Episode 41: The Holidays Aren’t There to F You Over

All right, I want to start off this episode with a brief warning that this is gonna be a rant, and I probably am going to say swear words. So if you’re listening to this in the car and there happen to be little ones around, just know that I am most definitely gonna say the F word at least once. So, I’ll give you a second to pause before we jump in.

All right, on today’s episode of The Work Of Becoming podcast, I want to talk about the fact that the holidays were not designed to fuck you over, and I want to talk about this because I see a lot of people enter the holidays with a mentality that completely gives away their responsibility over their own behavior. I see a lot of people enter the holidays and give away all of their power and say:

“I can’t do my habits. I can’t stick to my routine. I can’t do my schedule because my family member wants this, because we always do this for the holidays, because so-and-so’s gonna pressure me, because this and that and the other thing.”

What I want to remind you today (hopefully in a very empowering way) is that getting behaviors done and taking care of our self is a direct result of having a scientific concept that’s called autonomy. Autonomy is when we feel like we have control over our own behavior, and our autonomy is a perception, meaning that the more you focus on what you can control, the more you’re gonna feel autonomous over your own behavior, and then the more motivated you are going to be to enact those behaviors which is what is gonna make those behaviors happen and allow you to actually thrive during the holidays.

I’ve worked with a lot of clients before who get really stressed about the holidays. They get into this mode of anticipation and they want to use the past against themselves. They want to say: “Well, at Christmas every year I always fall off the wagon. At Christmas every year I always get super stressed. At Christmas every year I always go crazy with emotional eating, and I end up eating in a way that makes me really uncomfortably full and I never have a good time,” and they use the past to give away their control. They’re like, because I always do this, I know it’s gonna happen again, and so, I’m not even gonna try to fight it.

But what I want to remind you is, let’s say you want to take more time to yourself during this holiday season. You want to hold your boundaries better with your family, even if you show up and you attempt to hold those boundaries and maybe you fail, you have still learned. You have still taken a step in the right direction, and you have still told yourself, “Hey, even though it’s hard, I can do hard things. Even though my family really wants me to be at every single event, I can hold my boundaries because I am responsible. I have control over my behavior, and I have control over my results.”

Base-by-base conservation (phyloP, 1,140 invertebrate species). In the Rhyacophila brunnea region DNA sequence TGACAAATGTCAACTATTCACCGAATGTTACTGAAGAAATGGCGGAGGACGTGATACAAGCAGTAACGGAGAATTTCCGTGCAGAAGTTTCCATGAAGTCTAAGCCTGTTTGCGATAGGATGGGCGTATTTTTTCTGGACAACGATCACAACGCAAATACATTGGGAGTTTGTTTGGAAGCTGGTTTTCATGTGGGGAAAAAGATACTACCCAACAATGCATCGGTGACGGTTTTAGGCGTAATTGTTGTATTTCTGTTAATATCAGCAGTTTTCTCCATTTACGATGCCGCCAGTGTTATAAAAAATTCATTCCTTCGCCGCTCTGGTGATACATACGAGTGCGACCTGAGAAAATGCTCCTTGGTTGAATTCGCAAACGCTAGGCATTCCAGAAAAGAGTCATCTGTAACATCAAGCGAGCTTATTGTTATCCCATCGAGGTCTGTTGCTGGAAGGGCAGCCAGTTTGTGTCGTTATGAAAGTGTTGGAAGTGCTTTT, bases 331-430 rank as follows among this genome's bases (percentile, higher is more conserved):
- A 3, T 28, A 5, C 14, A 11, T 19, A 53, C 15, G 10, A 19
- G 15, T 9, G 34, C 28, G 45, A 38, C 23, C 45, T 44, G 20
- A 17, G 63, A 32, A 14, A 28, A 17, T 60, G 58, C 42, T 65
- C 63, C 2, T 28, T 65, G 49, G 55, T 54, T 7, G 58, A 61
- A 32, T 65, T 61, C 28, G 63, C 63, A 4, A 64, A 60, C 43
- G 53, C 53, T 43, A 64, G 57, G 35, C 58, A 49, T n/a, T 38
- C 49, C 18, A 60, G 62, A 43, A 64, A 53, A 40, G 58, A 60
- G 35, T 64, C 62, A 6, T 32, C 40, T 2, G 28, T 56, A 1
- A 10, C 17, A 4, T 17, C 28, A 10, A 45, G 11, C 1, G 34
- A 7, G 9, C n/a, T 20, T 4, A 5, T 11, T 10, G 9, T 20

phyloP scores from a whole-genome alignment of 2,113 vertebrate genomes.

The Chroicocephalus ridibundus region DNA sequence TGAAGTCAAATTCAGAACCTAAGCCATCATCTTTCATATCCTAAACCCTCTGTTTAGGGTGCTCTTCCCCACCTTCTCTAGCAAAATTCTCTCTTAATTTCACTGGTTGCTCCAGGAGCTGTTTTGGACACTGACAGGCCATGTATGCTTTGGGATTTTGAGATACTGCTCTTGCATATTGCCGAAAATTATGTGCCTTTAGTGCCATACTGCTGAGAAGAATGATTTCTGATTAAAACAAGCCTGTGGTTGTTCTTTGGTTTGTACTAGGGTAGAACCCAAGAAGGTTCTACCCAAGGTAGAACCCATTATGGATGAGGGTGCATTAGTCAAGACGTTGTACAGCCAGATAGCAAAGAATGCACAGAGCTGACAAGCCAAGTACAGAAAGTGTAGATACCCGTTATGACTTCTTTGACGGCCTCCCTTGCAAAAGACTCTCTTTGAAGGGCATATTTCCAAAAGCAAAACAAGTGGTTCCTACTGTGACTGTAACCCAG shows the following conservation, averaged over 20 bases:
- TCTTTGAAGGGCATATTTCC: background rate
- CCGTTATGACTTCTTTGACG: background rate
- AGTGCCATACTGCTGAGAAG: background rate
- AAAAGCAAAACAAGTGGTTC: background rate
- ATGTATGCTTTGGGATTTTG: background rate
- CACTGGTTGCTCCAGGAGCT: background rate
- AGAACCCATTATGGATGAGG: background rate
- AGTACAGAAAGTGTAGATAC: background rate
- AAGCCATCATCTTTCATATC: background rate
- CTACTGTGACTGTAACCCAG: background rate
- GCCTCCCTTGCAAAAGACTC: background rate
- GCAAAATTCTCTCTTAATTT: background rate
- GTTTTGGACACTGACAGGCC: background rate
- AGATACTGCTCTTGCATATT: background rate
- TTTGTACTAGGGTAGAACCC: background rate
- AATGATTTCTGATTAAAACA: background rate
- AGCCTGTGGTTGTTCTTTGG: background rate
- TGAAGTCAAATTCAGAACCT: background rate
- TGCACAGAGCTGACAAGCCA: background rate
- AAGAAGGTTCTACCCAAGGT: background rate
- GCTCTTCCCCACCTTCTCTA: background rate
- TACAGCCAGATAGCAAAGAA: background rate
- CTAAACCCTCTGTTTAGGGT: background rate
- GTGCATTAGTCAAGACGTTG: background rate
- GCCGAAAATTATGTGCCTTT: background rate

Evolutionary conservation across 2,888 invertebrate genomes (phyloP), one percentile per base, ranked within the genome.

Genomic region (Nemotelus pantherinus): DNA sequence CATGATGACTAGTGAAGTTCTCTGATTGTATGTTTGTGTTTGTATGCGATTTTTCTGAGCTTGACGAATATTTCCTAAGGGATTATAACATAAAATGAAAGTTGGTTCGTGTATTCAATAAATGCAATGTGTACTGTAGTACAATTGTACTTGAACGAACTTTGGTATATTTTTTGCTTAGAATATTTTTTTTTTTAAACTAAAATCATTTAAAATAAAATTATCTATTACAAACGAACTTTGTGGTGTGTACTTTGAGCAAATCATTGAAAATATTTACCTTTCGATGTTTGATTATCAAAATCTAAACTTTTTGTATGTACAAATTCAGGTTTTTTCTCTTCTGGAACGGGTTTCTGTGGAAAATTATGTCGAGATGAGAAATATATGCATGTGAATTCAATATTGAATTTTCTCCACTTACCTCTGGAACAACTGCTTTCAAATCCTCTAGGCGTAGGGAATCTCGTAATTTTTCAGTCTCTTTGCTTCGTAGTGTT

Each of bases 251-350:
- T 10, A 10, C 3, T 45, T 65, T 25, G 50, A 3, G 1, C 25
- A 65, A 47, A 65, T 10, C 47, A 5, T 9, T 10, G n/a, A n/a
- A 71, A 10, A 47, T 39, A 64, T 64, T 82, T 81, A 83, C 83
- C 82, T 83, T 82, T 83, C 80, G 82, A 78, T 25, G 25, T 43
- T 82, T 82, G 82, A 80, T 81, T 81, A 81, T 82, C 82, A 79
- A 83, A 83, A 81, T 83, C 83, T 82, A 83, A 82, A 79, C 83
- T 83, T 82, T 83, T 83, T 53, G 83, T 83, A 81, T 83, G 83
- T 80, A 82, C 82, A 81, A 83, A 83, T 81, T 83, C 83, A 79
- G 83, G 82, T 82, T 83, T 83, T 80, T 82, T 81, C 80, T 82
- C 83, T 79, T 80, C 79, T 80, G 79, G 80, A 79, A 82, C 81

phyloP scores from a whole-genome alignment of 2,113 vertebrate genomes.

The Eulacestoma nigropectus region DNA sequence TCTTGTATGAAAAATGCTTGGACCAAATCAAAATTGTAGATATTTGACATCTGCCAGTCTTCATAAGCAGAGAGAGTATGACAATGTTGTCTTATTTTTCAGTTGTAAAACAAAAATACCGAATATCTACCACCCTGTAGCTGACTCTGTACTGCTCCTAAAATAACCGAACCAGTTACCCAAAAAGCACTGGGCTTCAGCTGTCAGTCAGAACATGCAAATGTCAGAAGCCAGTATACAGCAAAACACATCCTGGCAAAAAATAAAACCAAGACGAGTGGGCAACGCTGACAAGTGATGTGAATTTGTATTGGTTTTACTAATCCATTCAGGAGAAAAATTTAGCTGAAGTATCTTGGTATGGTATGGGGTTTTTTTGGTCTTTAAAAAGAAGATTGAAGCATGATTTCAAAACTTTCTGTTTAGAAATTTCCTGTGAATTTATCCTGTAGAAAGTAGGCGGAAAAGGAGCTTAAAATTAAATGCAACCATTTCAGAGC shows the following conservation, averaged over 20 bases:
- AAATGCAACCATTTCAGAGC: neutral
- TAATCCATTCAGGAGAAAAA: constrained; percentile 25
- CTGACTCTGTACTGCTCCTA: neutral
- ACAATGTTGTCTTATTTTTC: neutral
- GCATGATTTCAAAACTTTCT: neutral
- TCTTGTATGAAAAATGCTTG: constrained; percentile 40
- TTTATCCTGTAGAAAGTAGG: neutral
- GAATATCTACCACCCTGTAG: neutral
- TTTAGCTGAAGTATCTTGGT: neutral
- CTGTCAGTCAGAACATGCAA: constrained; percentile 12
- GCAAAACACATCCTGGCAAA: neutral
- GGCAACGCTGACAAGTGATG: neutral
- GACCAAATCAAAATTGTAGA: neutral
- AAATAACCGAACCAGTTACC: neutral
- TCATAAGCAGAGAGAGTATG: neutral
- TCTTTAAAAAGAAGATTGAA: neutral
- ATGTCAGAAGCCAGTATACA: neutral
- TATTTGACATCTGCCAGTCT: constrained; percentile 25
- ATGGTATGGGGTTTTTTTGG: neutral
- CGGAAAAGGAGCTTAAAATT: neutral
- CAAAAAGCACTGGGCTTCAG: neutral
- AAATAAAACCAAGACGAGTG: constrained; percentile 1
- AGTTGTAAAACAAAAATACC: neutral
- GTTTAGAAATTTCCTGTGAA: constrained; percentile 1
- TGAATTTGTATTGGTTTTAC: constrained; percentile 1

So, this is something that I’ve personally gotten into before a lot of times in the past. This was a while back, but in the past, I have told myself, “Oh, I’m just gonna give up. I’m just gonna release my habits. I’m just going to release expectations for the holidays.” Let me say that if you truly believe that that is going to help you, if you truly believe that’s the most self-compassionate thing for you to do, great, fine.

For me, though, telling myself I don’t have to do my core four habits, telling myself it doesn’t matter what time I get up in the morning, it doesn’t matter if I keep my space tidy, it doesn’t matter if I do a workout, that is lying to myself. That is actually the least self-compassionate thing I can do because all of those tiny behaviors actually make me my best version of myself. When I get up early, when I have a tidy space, when I take 30 minutes to move throughout the day, I’m happier, I’m less moody, I’m more present, and guess what? Me at Christmas is a way better experience for me and for literally everyone around me if I choose to prioritize doing those things, and the moment I give my power away and I tell myself, “Oh, I can’t do this because of so-and-so, I can’t do this because of X circumstance, I can’t do this because, for example, this holiday I’m gonna be in Sweden, and I probably won’t have access to the gym.” If I use that as a reason to not do the things that make me feel my best, that is giving all of my power away.

But if I take all those circumstances, and I say, “You know what? Even with all of these circumstances being the way they are, even with jetlag, even with limited access to a gym, even with chaotic travel, even with the stress of family being around, even in all of those circumstances, I’m choosing to believe I can control my behavior. I’m choosing to believe I can still support myself. I’m choosing to believe I’m going to make an effort to prioritize myself,” that builds an incredible relationship with myself. It builds my self-belief, it builds my self-accountability, and it benefits every single person around me because I am a happier person to be around.

So that’s what I’ve got for you today. The holidays are not designed to fuck you over. Do not give away the responsibility for your behavior to the holidays. Figure out a plan, a compassionate plan, something that works for you, something that supports you, and don’t let what everybody else is saying, don’t let the holiday drama suck away your amazing relationship that you could be cultivating with your current self and your future self. 

That’s what I’ve got. I’ll see you in the next episode!


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Hi, I'm Karin

I’m a funfetti flavor super-fan, a loving dog mom, a PhD expert in mindset and behavior change… and I’m here to help make personal development and transformation a process that’s actually fun.


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